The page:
Jumbos Strengthening the U.S.-Palau Relationship by Christine Lee (A’21)

by PriyankaK
Nov 22

A summer course may sound dreary to some, but it’s not every day the class is taught by a U.S. Ambassador and the Legal Counsel to the President’s Office, both of whom are Jumbos and IGL alumni. Thanks to the remote summer opportunities offered by IGL alumni and friends, I became one of the nine students looking at “Palau: The Pristine Paradise of the Pacific”, taught by Amb. John Hennessey-Niland, the U.S. Ambassador to the Republic of Palau, and Daniel Mandell, Legal Counsel to the Office of the President. The seven-week seminar was designed to introduce us to Palau, a Pacific Island nation with close ties to the United States. Palau is one of the three freely associated states that maintain a bilateral relationship with the U.S. under the Compacts of Free Association. Every Tuesday, we gathered on Zoom and heard from prominent guest speakers, including members of Palauan government and society as well as diplomatic corps to Palau. The topics varied weekly as we discussed different aspects of Palauan society and culture. About halfway through the seminar, each student chose a topic related to Palau, with the course culminating in a policy memo and a presentation as well as a supporting research paper.

As an Applied Environmental Studies major, I am in awe of Palau’s unique biodiversity and admire the emphasis the nation places on protecting its environment. However, as a developing state located on a small island, Palau is particularly susceptible to the looming threat of climate change. For my research, I focused on the opportunity that sustainable urban planning can provide for creating social, economic and environmental resilience in the face of climate change. We were given the opportunity to present our recommendations to the Ambassador and to Daniel, who carefully considered our suggestions and promised to pass our research on to the appropriate people in Palau.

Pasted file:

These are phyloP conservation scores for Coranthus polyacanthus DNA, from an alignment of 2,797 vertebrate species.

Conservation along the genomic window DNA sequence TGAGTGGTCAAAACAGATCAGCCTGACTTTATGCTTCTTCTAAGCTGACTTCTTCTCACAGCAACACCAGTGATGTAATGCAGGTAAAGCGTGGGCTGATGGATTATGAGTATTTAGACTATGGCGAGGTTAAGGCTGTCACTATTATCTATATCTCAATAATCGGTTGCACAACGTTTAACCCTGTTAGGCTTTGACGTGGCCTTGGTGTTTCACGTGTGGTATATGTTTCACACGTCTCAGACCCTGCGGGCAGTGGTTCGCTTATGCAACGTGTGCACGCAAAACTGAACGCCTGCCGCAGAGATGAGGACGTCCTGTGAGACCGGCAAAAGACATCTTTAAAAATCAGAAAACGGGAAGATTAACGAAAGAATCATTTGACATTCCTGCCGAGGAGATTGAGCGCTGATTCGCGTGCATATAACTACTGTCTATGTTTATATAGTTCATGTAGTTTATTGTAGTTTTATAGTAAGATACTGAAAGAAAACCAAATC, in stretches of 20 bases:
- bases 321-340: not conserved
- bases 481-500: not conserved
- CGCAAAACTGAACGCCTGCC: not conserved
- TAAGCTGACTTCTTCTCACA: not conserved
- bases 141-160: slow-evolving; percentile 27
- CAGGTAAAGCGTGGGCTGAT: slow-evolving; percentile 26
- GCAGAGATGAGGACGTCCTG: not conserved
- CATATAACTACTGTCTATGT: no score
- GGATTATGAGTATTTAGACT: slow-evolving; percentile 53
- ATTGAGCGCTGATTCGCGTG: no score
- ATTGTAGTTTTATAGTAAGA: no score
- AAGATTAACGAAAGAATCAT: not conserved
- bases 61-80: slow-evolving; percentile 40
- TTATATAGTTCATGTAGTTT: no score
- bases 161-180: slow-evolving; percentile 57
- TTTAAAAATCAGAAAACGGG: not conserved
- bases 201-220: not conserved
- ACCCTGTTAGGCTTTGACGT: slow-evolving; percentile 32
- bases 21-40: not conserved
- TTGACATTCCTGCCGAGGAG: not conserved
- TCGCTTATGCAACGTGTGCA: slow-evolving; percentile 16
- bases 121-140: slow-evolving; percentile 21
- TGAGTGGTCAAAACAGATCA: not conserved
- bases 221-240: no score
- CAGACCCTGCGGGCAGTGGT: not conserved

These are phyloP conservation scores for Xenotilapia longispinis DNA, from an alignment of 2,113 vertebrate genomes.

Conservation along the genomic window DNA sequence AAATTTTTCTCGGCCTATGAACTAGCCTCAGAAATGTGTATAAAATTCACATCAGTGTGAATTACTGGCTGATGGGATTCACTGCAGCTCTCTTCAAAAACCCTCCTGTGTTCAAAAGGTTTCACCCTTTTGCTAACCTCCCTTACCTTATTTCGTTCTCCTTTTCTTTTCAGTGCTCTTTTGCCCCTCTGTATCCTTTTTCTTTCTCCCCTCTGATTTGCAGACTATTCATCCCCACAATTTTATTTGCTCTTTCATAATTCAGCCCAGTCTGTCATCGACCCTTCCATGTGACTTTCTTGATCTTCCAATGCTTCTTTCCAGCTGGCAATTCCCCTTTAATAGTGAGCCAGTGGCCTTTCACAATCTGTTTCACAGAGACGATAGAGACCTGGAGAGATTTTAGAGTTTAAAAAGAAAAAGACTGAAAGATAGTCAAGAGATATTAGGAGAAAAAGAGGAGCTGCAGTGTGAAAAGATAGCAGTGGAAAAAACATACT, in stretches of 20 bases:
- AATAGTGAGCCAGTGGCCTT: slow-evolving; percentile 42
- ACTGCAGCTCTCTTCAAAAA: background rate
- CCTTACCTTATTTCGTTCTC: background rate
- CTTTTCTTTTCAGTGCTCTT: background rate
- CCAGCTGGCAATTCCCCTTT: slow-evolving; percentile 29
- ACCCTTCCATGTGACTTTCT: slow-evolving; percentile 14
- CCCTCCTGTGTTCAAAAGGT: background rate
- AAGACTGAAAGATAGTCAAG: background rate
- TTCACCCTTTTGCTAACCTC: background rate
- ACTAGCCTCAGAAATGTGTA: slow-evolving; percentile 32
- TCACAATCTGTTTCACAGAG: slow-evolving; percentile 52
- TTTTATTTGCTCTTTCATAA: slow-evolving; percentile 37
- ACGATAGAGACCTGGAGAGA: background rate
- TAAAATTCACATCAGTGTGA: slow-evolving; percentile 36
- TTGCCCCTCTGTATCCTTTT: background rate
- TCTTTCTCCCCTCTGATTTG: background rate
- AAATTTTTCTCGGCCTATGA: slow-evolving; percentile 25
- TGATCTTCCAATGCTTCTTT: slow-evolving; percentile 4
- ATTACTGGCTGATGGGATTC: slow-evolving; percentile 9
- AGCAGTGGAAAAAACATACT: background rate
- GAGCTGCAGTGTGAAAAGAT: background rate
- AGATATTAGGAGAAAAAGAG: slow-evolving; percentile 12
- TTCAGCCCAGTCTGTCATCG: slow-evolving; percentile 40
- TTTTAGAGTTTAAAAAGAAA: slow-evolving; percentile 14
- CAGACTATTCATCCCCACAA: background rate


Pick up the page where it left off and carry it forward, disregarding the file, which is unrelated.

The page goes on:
This opportunity was our chance to learn from real-life diplomats and to ask them any questions that we had, which they answered honestly under the Chatham House rules. Being in quarantine did make it a bit difficult; it was hard at times not having access to Tisch and being unable to brainstorm in person with my other classmates. However, having a remote internship helped me strengthen my time management skills and my ability to conduct research in a non-academic setting. Throughout the summer, I developed my research skills and got very familiar with online databases. I learned how to comb through thousands of peer-reviewed articles to find the appropriate research. Before the pandemic, I hadn’t been particularly comfortable with video conferences. Participating in Zoom calls with prominent figures in international affairs pushed me out of my comfort zone and built confidence in what I have to say. At first, I was afraid to ask questions; as the weeks passed, it became easier to do so. I hope that the suggestions I made can be implemented into Palauan policy to better society, and I hope to one day visit Palau and experience its wonders myself!

Alumni Amb. John Hennesey-Niland and Daniel Mandell provided this remote internship.